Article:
August 13th, 1727, is a day many of us are familiar with. It is considered the day on which the Renewed Moravian Church was formed and is a cause for celebration! Often, however, at least in my own experience, we do not talk about the ramifications of signing the Brotherly Agreement on that day. Similarly, we do not often discuss what began just two weeks afterwards.
The act of emigrating to Herrnhut in Saxony, where Count Zinzendorf held his estate, perpetrated by a group of exiles from Moravia led by Christian David, was illegal. Having left their feudal and church obligations behind in their homeland could have easily resulted in them being deported as illegal aliens. As we know, though, Zinzendorf did not deport these people and instead, after much prayer and deliberation, made a covenant with them—something we celebrate to this day.
Upon hearing news of the signing of the Brotherly Agreement, officials in the Saxony capital Dresden threatened to dissolve the Herrnhut community on the grounds that the covenant was a new profession of faith in opposition to the state Lutheran Church, and therefore illegal. In response, this newly formed group of Christians, claiming to be a new religious community within the state Church, began what we know as a prayer watch.
Each hour of the day was divided between 24 men and 24 women who agreed to pray continuously during their assigned hour for Herrnhut during this time of crisis. This 24-hour prayer watch proved so beneficial that it was continued for nearly three decades after this initial assembly on August 27th, 1727. It has been revived many times since then and lives on to some degree today.
When I began as the student pastor of Emmaus Moravian Church in the fall of 2019, the congregation’s pastor, Brian Dixon, had begun something similar. A small gathering of congregation members met at a local diner every weekday morning at 6:15 to pray together for their families, their congregation, and the world.
Not surprisingly, when lockdowns began due to the Covid-19 pandemic, this gathering was no longer viable. One Thursday evening back in March 2020, however, I thought to myself, “What prevents us from continuing our prayer watch?” Just a few minutes later, I asked Pastor Brian the same question over the phone, and our resounding answer was: “nothing!”
Praying on Zoom
The following Monday morning at 8:15, a few of us gathered to pray together through Zoom, and have been meeting every weekday since, save for a few holidays. Personally, my weekday mornings would not be the same without praying with my siblings in Christ in this way. The fellowship, enrichment and sharing of thanksgiving and concerns has been beyond meaningful to the members of our prayer watch, not to mention the extra encouragement the pandemic has created a need for that this group provides. But don’t let me speak for everyone in the group; I share their thoughts here:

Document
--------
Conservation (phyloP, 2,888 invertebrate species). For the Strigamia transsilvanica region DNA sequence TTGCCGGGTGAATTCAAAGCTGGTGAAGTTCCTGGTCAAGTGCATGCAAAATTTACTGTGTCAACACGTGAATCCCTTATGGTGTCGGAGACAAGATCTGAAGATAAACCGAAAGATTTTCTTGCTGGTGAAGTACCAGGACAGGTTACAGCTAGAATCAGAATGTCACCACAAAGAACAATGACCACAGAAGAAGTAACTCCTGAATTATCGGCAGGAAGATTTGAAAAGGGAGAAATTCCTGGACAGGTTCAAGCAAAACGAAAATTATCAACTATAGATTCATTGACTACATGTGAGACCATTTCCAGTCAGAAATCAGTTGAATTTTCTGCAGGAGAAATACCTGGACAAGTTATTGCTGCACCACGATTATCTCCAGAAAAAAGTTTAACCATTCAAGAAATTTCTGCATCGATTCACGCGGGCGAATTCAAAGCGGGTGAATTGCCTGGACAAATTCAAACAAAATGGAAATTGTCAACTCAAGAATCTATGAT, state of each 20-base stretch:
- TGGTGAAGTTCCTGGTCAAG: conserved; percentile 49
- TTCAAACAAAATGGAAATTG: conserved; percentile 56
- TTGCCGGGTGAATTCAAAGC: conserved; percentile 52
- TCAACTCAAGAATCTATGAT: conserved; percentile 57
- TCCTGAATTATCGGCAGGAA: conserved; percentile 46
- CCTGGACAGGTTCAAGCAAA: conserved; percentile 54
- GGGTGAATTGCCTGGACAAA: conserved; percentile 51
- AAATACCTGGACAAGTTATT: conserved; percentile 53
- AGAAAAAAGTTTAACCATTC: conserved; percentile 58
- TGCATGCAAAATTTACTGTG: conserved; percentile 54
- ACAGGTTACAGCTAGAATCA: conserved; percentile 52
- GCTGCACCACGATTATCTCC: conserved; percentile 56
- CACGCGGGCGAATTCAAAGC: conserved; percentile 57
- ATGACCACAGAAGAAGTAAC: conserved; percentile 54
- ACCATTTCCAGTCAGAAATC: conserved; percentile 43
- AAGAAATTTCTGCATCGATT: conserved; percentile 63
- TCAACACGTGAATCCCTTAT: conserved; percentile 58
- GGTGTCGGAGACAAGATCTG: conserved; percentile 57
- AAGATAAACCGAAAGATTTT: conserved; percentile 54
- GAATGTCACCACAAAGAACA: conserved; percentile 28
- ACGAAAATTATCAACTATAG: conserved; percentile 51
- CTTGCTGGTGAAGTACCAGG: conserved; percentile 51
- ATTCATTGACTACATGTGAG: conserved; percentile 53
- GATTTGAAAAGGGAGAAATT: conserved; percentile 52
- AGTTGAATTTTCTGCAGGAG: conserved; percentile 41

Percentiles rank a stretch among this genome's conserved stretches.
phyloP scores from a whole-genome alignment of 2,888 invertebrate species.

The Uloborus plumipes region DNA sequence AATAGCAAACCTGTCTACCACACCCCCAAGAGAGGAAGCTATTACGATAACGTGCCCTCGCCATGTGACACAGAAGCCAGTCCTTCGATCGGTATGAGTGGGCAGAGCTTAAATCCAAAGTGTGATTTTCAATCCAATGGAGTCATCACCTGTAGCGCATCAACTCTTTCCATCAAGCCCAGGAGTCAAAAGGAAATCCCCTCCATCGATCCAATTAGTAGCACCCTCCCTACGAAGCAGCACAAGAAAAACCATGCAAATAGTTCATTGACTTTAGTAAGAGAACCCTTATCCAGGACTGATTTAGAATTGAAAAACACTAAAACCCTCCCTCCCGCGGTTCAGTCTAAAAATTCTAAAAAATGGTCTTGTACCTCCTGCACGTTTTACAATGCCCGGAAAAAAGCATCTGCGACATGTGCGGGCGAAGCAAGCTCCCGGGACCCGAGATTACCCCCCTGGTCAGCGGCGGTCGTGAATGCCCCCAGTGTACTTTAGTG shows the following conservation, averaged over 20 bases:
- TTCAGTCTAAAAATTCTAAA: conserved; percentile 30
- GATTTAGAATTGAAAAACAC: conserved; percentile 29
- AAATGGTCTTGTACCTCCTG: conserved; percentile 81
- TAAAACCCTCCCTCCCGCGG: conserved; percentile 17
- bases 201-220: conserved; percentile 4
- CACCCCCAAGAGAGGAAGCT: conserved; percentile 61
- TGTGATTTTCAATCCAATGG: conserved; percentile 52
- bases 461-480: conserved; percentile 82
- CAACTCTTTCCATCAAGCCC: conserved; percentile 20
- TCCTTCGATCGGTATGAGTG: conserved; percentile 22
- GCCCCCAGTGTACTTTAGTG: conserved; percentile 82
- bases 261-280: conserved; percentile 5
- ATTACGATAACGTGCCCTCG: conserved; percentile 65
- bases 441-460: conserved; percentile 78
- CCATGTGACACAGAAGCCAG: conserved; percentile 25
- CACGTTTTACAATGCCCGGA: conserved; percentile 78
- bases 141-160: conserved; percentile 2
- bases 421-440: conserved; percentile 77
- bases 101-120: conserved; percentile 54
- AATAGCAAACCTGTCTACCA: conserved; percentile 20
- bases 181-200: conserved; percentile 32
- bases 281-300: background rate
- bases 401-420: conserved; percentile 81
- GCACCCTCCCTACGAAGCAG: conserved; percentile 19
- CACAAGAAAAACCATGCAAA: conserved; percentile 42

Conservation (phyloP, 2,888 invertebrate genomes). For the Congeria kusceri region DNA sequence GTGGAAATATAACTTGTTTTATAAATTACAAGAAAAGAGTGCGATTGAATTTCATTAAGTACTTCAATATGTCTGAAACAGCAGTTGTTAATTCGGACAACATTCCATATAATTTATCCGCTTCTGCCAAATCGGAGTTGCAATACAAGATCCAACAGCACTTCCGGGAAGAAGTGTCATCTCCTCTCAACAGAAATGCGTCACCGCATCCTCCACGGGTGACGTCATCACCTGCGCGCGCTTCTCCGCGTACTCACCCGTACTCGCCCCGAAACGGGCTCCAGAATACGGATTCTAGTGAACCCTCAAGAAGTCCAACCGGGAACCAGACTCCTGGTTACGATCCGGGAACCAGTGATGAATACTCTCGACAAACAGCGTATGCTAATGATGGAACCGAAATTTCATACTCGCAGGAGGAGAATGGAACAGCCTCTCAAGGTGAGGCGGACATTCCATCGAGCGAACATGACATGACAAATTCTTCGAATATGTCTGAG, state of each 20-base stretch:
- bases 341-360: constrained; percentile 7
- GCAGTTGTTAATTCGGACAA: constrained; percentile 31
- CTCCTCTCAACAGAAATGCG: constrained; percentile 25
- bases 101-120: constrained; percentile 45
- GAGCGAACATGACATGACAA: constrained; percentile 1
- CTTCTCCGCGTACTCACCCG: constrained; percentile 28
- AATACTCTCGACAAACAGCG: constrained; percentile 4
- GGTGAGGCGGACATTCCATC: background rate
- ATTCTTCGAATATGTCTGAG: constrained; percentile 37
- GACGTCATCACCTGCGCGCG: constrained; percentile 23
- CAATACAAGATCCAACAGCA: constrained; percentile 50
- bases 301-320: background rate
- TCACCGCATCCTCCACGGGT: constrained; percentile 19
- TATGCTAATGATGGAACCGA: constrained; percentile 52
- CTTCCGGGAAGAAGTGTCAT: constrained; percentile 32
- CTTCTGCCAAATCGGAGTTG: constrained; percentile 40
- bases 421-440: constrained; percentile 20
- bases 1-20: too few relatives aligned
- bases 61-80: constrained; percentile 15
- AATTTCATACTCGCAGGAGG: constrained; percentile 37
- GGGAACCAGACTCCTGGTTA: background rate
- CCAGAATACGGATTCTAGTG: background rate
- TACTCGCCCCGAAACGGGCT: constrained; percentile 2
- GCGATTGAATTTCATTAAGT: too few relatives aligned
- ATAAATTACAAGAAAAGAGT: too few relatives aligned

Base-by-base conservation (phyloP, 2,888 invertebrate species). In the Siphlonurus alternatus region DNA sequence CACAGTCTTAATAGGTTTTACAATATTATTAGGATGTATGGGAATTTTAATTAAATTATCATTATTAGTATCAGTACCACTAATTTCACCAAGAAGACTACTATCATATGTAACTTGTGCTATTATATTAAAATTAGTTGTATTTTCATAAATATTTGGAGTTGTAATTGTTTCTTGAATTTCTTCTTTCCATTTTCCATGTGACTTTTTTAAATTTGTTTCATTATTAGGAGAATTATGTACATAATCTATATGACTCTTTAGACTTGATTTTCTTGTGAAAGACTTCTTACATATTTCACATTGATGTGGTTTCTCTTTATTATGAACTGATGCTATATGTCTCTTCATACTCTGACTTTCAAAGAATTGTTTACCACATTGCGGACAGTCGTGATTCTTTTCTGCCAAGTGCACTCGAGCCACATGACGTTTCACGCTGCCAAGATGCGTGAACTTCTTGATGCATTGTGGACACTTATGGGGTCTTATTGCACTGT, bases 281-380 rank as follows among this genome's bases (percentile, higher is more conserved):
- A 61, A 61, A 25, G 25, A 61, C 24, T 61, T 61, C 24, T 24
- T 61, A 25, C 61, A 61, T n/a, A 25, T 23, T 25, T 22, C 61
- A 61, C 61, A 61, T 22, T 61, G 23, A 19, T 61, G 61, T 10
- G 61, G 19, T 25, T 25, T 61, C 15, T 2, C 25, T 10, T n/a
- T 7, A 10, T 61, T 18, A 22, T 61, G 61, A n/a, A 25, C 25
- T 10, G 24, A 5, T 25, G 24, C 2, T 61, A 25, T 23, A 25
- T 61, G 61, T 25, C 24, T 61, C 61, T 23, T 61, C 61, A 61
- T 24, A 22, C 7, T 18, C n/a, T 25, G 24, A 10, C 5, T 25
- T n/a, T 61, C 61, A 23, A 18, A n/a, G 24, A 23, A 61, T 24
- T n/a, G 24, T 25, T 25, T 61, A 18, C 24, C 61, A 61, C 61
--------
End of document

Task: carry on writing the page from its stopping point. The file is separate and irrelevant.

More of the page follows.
Ticia and Larry Herald: “We love being a part of Morning Prayer Group. Sharing song, scripture and prayers of concern and thanksgiving with loving, caring, and compassionate friends sets the right tone for our day. And the wonderful feeling of being together, even though we are distant, means a lot.”
Carolyn Carter: “Participating in Daily Morning Prayer gives me strength, peace, hope and fulfillment of stewardship values. As a retired registered nurse at the escalation of a pandemic, I asked God to lead me to a place where I could make a difference in the lives of those suffering and caregiving. Uninspired by the morning news and talk shows, I signed on to our Zoom Daily Morning Prayer Group led by Pastor Dixon. Each weekday, I am inspired by the commitment of our group in fellowship, compassion and love. I sense the power of the Holy Spirit as we uplift close friends, family and the world into God’s loving care. Perhaps what was unexpected is fulfillment of my 2019 stewardship promise to pursue more study of scripture. This occurs as we are nurtured by insightful discussions of the text by our pastor, student pastor and participants. In all this I share a favorite Watchword from years past: ‘For you have been my help, and in the shadow of your wings I sing for joy.’ Psalm 63:7”